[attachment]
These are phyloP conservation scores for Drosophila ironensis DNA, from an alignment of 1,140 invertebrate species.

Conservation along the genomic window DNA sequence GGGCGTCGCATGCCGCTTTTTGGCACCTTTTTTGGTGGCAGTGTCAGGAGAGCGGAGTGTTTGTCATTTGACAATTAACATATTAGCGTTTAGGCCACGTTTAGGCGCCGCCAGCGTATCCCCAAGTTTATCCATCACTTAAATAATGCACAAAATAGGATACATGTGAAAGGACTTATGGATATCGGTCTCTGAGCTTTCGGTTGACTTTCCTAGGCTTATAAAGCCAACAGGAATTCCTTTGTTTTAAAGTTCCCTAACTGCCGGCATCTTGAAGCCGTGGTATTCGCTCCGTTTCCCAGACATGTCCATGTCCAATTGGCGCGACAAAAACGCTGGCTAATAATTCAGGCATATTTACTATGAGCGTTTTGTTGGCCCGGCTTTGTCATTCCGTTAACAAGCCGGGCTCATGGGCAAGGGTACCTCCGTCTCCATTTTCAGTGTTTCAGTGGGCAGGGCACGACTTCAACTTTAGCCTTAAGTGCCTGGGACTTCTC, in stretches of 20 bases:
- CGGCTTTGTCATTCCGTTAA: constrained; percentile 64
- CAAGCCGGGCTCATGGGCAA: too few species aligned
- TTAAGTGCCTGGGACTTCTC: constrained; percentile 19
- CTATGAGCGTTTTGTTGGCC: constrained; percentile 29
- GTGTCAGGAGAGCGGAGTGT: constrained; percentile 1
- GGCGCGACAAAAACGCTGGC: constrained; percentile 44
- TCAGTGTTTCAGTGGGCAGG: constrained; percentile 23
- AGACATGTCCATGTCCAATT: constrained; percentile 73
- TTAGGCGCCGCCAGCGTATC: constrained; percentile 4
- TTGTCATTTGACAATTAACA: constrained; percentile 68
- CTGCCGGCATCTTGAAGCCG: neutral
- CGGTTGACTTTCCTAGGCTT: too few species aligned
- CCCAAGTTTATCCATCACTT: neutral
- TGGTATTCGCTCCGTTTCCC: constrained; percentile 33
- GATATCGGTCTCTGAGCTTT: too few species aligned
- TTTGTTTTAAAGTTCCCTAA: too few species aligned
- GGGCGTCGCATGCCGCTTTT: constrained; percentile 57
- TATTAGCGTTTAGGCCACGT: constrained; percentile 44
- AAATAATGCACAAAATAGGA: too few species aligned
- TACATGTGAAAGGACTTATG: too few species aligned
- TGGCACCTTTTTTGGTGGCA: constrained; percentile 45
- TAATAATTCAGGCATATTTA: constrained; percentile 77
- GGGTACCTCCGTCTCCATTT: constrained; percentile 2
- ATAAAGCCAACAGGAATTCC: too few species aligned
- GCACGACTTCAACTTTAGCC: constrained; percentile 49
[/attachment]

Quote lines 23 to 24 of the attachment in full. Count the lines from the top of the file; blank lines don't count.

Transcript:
- TGGCACCTTTTTTGGTGGCA: constrained; percentile 45
- TAATAATTCAGGCATATTTA: constrained; percentile 77